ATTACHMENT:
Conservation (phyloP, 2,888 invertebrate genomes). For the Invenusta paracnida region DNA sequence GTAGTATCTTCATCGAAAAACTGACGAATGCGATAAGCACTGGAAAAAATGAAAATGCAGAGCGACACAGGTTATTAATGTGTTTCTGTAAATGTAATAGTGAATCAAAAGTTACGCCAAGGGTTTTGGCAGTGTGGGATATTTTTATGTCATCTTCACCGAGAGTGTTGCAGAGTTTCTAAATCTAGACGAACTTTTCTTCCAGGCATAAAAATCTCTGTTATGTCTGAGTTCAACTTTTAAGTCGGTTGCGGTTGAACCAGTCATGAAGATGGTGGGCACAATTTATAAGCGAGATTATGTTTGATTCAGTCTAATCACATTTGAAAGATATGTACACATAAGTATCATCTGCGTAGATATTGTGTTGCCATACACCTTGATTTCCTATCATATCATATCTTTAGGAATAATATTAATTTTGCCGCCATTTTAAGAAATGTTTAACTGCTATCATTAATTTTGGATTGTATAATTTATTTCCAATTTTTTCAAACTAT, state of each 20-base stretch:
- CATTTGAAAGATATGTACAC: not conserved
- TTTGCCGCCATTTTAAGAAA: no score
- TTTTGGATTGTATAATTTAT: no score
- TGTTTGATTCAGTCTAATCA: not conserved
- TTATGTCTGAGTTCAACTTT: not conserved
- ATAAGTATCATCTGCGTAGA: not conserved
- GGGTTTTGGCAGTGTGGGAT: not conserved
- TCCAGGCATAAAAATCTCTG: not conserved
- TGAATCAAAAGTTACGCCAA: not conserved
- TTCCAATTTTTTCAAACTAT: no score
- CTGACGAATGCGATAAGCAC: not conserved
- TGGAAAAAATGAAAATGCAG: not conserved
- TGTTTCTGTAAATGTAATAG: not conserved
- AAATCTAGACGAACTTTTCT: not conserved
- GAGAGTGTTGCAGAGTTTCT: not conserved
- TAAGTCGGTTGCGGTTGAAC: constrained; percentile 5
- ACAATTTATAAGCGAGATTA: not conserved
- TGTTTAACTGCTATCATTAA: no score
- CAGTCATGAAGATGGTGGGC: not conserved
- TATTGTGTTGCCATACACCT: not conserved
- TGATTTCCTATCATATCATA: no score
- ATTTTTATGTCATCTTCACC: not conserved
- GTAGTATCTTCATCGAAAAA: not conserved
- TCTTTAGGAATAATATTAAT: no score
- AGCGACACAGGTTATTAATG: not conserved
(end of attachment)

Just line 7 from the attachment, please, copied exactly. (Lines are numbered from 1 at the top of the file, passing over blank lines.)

- ATAAGTATCATCTGCGTAGA: not conserved